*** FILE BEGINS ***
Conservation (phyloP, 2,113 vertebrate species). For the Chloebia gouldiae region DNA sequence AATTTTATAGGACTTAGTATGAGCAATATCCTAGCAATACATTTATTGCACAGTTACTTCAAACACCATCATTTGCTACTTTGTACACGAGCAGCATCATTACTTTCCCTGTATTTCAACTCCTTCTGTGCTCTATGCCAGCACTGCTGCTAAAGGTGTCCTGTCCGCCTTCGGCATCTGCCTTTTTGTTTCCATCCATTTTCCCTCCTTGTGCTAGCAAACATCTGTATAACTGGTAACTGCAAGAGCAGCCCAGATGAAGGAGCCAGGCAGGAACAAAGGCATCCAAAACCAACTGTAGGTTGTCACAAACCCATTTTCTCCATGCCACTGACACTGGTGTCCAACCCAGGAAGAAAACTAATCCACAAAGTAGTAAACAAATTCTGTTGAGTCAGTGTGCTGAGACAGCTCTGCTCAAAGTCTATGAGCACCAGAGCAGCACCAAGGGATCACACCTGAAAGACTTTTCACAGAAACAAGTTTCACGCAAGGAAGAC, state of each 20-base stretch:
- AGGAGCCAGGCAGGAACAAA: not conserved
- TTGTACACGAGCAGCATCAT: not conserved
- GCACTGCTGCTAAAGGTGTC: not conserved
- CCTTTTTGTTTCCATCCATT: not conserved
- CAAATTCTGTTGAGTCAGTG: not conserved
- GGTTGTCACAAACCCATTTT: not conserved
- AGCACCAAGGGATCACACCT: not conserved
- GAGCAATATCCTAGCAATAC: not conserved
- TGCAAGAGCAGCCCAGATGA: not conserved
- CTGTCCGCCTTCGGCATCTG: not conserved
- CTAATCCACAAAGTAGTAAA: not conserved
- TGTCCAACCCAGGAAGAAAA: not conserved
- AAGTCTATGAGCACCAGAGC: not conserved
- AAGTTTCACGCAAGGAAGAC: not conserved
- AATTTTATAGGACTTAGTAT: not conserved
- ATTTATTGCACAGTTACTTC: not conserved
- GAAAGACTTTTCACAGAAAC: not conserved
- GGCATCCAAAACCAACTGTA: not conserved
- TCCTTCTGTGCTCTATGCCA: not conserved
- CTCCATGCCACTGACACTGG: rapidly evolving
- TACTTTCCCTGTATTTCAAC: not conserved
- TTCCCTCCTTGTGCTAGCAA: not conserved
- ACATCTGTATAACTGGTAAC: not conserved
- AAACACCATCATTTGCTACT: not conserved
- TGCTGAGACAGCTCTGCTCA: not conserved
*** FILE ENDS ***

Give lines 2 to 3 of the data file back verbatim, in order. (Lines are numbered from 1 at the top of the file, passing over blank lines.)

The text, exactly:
- AGGAGCCAGGCAGGAACAAA: not conserved
- TTGTACACGAGCAGCATCAT: not conserved